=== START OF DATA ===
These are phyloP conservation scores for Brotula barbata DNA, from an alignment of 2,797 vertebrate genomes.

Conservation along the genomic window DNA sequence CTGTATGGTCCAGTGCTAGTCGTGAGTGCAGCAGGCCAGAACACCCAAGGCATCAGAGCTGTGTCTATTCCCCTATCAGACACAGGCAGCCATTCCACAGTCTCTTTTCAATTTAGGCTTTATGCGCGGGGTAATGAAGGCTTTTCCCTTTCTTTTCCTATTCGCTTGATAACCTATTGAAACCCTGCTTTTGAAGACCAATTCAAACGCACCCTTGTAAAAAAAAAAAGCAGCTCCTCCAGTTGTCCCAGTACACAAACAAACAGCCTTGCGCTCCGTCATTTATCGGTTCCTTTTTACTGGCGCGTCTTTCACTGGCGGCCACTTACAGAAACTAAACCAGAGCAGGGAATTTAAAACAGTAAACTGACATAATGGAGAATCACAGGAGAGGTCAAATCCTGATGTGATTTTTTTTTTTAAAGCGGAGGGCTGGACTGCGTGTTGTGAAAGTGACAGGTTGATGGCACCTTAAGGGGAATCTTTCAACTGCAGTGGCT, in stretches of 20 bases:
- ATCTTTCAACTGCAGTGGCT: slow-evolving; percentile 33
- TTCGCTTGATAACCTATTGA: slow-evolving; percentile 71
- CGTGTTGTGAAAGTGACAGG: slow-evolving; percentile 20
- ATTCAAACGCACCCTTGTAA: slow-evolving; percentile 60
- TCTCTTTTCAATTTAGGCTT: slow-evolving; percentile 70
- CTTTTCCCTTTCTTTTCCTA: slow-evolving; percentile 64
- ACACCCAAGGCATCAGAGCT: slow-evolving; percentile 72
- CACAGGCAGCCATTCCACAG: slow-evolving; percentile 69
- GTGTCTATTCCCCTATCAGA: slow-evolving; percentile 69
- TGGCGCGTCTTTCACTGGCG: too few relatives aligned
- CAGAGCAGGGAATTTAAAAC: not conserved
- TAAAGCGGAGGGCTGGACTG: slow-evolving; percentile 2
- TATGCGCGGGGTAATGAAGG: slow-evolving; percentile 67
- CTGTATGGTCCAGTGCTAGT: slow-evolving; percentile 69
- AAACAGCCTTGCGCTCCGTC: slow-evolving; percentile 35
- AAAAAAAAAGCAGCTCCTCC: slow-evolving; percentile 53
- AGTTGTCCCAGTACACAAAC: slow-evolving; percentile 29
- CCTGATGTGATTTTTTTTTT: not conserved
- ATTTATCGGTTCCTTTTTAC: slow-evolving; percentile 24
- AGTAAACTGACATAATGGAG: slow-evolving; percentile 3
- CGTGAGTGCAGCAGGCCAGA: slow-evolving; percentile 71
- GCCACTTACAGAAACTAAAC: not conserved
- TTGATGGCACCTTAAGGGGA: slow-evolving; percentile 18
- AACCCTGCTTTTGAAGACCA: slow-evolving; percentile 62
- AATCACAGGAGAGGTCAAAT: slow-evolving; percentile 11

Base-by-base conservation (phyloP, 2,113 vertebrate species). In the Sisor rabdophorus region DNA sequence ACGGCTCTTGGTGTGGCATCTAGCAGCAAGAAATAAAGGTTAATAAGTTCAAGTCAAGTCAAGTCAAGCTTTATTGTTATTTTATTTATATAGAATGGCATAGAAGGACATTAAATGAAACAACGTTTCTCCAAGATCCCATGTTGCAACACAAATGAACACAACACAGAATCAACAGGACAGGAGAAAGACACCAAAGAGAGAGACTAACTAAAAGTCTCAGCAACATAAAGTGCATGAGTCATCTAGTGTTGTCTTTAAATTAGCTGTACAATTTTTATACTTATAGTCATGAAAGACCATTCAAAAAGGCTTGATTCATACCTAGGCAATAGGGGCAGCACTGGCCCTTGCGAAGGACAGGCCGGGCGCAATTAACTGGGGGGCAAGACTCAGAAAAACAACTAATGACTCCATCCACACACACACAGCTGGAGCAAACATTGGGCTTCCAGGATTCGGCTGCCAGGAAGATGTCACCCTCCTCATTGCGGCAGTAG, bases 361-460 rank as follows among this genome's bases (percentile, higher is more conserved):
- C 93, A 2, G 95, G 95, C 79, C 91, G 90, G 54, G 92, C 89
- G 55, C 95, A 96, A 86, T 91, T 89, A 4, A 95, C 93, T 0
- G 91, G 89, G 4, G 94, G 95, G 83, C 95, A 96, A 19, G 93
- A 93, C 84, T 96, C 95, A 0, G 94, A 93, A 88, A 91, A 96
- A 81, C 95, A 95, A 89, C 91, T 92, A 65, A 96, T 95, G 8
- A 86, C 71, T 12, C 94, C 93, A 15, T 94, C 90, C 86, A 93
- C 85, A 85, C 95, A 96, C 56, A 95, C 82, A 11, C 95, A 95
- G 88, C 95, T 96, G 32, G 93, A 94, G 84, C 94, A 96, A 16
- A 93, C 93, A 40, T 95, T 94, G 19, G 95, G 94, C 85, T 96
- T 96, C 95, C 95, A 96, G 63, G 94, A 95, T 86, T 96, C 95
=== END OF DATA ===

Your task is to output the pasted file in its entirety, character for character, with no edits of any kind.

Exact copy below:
These are phyloP conservation scores for Brotula barbata DNA, from an alignment of 2,797 vertebrate genomes.

Conservation along the genomic window DNA sequence CTGTATGGTCCAGTGCTAGTCGTGAGTGCAGCAGGCCAGAACACCCAAGGCATCAGAGCTGTGTCTATTCCCCTATCAGACACAGGCAGCCATTCCACAGTCTCTTTTCAATTTAGGCTTTATGCGCGGGGTAATGAAGGCTTTTCCCTTTCTTTTCCTATTCGCTTGATAACCTATTGAAACCCTGCTTTTGAAGACCAATTCAAACGCACCCTTGTAAAAAAAAAAAGCAGCTCCTCCAGTTGTCCCAGTACACAAACAAACAGCCTTGCGCTCCGTCATTTATCGGTTCCTTTTTACTGGCGCGTCTTTCACTGGCGGCCACTTACAGAAACTAAACCAGAGCAGGGAATTTAAAACAGTAAACTGACATAATGGAGAATCACAGGAGAGGTCAAATCCTGATGTGATTTTTTTTTTTAAAGCGGAGGGCTGGACTGCGTGTTGTGAAAGTGACAGGTTGATGGCACCTTAAGGGGAATCTTTCAACTGCAGTGGCT, in stretches of 20 bases:
- ATCTTTCAACTGCAGTGGCT: slow-evolving; percentile 33
- TTCGCTTGATAACCTATTGA: slow-evolving; percentile 71
- CGTGTTGTGAAAGTGACAGG: slow-evolving; percentile 20
- ATTCAAACGCACCCTTGTAA: slow-evolving; percentile 60
- TCTCTTTTCAATTTAGGCTT: slow-evolving; percentile 70
- CTTTTCCCTTTCTTTTCCTA: slow-evolving; percentile 64
- ACACCCAAGGCATCAGAGCT: slow-evolving; percentile 72
- CACAGGCAGCCATTCCACAG: slow-evolving; percentile 69
- GTGTCTATTCCCCTATCAGA: slow-evolving; percentile 69
- TGGCGCGTCTTTCACTGGCG: too few relatives aligned
- CAGAGCAGGGAATTTAAAAC: not conserved
- TAAAGCGGAGGGCTGGACTG: slow-evolving; percentile 2
- TATGCGCGGGGTAATGAAGG: slow-evolving; percentile 67
- CTGTATGGTCCAGTGCTAGT: slow-evolving; percentile 69
- AAACAGCCTTGCGCTCCGTC: slow-evolving; percentile 35
- AAAAAAAAAGCAGCTCCTCC: slow-evolving; percentile 53
- AGTTGTCCCAGTACACAAAC: slow-evolving; percentile 29
- CCTGATGTGATTTTTTTTTT: not conserved
- ATTTATCGGTTCCTTTTTAC: slow-evolving; percentile 24
- AGTAAACTGACATAATGGAG: slow-evolving; percentile 3
- CGTGAGTGCAGCAGGCCAGA: slow-evolving; percentile 71
- GCCACTTACAGAAACTAAAC: not conserved
- TTGATGGCACCTTAAGGGGA: slow-evolving; percentile 18
- AACCCTGCTTTTGAAGACCA: slow-evolving; percentile 62
- AATCACAGGAGAGGTCAAAT: slow-evolving; percentile 11

Base-by-base conservation (phyloP, 2,113 vertebrate species). In the Sisor rabdophorus region DNA sequence ACGGCTCTTGGTGTGGCATCTAGCAGCAAGAAATAAAGGTTAATAAGTTCAAGTCAAGTCAAGTCAAGCTTTATTGTTATTTTATTTATATAGAATGGCATAGAAGGACATTAAATGAAACAACGTTTCTCCAAGATCCCATGTTGCAACACAAATGAACACAACACAGAATCAACAGGACAGGAGAAAGACACCAAAGAGAGAGACTAACTAAAAGTCTCAGCAACATAAAGTGCATGAGTCATCTAGTGTTGTCTTTAAATTAGCTGTACAATTTTTATACTTATAGTCATGAAAGACCATTCAAAAAGGCTTGATTCATACCTAGGCAATAGGGGCAGCACTGGCCCTTGCGAAGGACAGGCCGGGCGCAATTAACTGGGGGGCAAGACTCAGAAAAACAACTAATGACTCCATCCACACACACACAGCTGGAGCAAACATTGGGCTTCCAGGATTCGGCTGCCAGGAAGATGTCACCCTCCTCATTGCGGCAGTAG, bases 361-460 rank as follows among this genome's bases (percentile, higher is more conserved):
- C 93, A 2, G 95, G 95, C 79, C 91, G 90, G 54, G 92, C 89
- G 55, C 95, A 96, A 86, T 91, T 89, A 4, A 95, C 93, T 0
- G 91, G 89, G 4, G 94, G 95, G 83, C 95, A 96, A 19, G 93
- A 93, C 84, T 96, C 95, A 0, G 94, A 93, A 88, A 91, A 96
- A 81, C 95, A 95, A 89, C 91, T 92, A 65, A 96, T 95, G 8
- A 86, C 71, T 12, C 94, C 93, A 15, T 94, C 90, C 86, A 93
- C 85, A 85, C 95, A 96, C 56, A 95, C 82, A 11, C 95, A 95
- G 88, C 95, T 96, G 32, G 93, A 94, G 84, C 94, A 96, A 16
- A 93, C 93, A 40, T 95, T 94, G 19, G 95, G 94, C 85, T 96
- T 96, C 95, C 95, A 96, G 63, G 94, A 95, T 86, T 96, C 95